1.8.2007 9:27am
Houston Lawyer:
My father worked at a rural electric COOP. Several years ago, he told me of a program where, in return for some type of discount, regular customers could sign up for a program whereby either their air conditioning or water heaters would be monitored during peak usage hours. Upon a signal received, these appliances would delay starting up for a few minutes during peak usage times. This cut the COOP's peak usage rate and allowed it to reduce rates.

In places in Europe, you can only heat your water at night.

It makes far more sense to adopt the COOP's approach than to build billion dollar plants to cover peak usage.
1.8.2007 9:58am
Alex R:
I'm skeptical that enough residential energy consumption can be time-shifted to make any difference. This webpage lists the top residential electricity consumers. It's dominated by heating, air conditioning, refrigeration, and lighting -- all things that you can't easily shift to another time of day. (Of course, you can choose to use *less* energy during the day, for example by using heating and air conditioning more sparingly, but the main advantage of variable rates comes if you can shift energy use from the day to the night.)

On the other hand, it may be that it only takes small reductions in the power consumption during peak usage periods to greatly reduce costs. Then shifting dryer usage and timing water heaters to only run at night might be more valuable. Of course, if your home has natural gas service, better to run a gas dryer and gas water heater, as natural gas doesn't have the peak/off-peak cost differences.
1.8.2007 10:16am
Ted Frank (www):
In my pre-law life, I worked for a power company programming variable rate-pricing spreadsheets, and wrote my senior economics thesis on the subject. It's possible to cheaply devise tiers of pricing a day in advance; they won't be precise, but they'll provide much more accurate price signals than the flat-rate pricing I see on my bill today.

There are plenty of ways to reduce electricity usage beyond just time-shifting. On a particularly hot day, one can set the air-conditioner for 74 degrees instead of 72. (A digital thermostat that doesn't turn the air-conditioner on at all until a few hours before you get home is also a good investment.)

It really does take only small reductions in power consumption during peak usage periods to greatly reduce costs. There are baseline plants that run almost continuously that provide cheap power, and then there are "peak" plants that run only when the system is straining that provide very expensive power at the margin; and if the peakload grows, the power company has to invest to build more of these inefficiently used plants.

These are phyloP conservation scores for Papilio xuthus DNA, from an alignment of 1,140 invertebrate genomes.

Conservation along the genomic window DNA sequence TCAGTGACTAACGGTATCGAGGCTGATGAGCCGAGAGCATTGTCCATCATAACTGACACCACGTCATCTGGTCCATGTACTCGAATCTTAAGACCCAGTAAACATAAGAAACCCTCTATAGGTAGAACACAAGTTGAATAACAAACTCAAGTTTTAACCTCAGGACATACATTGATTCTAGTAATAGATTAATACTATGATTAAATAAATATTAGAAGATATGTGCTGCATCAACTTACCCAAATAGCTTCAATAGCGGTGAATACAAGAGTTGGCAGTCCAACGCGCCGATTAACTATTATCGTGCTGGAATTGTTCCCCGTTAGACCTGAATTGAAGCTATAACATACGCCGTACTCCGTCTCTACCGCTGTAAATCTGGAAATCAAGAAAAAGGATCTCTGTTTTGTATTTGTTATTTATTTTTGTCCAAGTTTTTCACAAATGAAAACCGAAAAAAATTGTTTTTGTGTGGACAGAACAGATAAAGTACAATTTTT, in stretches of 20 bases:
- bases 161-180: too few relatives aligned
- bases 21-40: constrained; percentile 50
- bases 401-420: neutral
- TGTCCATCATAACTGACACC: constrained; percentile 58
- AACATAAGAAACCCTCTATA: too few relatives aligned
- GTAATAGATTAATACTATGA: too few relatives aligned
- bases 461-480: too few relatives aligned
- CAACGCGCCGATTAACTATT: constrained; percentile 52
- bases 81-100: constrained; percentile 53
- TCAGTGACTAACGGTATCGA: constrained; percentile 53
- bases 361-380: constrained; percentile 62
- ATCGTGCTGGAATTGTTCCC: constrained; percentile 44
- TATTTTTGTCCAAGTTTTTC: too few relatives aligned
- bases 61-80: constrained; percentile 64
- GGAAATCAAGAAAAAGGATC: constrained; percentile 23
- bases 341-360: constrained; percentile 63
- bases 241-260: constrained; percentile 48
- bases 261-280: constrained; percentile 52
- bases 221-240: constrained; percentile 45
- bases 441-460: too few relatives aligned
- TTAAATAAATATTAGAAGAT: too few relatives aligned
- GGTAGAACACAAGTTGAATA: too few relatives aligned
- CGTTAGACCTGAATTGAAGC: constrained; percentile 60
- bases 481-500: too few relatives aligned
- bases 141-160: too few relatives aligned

1.8.2007 10:24am
Harry:
The local utility company has had that here for several years. Some of the largest users have been forced to convert. Most voluntary users opted out after a while due to increased costs, they couldn't shift enough usage off-shift to make up for the prime usage increases meant to encourage shifting. It sounds great, until you look at what can't be shifted.
1.8.2007 10:30am
lee (mail):
Just wondering--could you name a few generating stations that run just a few hours each year?
1.8.2007 10:36am
KevinM:
But it's otherwise not a market system. When consumers "save nearly $23 billion a year," the power companies lose profits. Probably not $23 billion, but plenty. Then they go to their public utilities board, from whom they request and get a rate increase. So the plan would, it seems to me, mostly have the effect of evening out demand over the 24-hour day, which is a way of getting more electricity from the same generating capacity. That's good, but I'm doubtful that the consumer will save any money.
1.8.2007 11:01am
Byomtov (mail):
This idea has been around a long time. Why it has not been more widely used I don't know. As others have pointed out, a minute by minute fluctuation in rates is sort of silly. Better to establish known peak hours and let users plan accordingly. And they can do this, by using modern thermostats, etc.

As Ted Frank mentions, there are potential real savings to utilities. As I understand it, when the load is low the generating facilities that run on the cheapest fuel areused. As it grows those using more expensive fuel are brought on line. So the marginal cost increases. And this does not even allow for a reduced need to build more peak-load plants.
1.8.2007 11:34am
David Chesler (mail) (www):
My electric company sends notices with the bill asking us to delay washing dishes or clothes until after some time in the evening (I think it's 8pm). If I had even a penny's incentive, I would. (I've already got compact flourescents in almost every socket, and I have one 5kbtu air conditioner I used one night last summer and none the summer before. My biggest use is the dehumidifier in the basement [adds $40 to a $100 monthly bill] -- I could certainly shift that to cheaper times.)

(A digital thermostat that doesn't turn the air-conditioner on at all until a few hours before you get home is also a good investment.)

Some of my window fans have thermostats that turn on the fan only when the room temperature is above a certain point. As I blogged, it ought to have two thermostats: if outside is hotter than inside, drawing in outside air isn't go to cool the house. (I suppose one could put it on a timer, don't blow unless it is hot and it is after 4pm...)
1.8.2007 11:36am
Shelby (mail):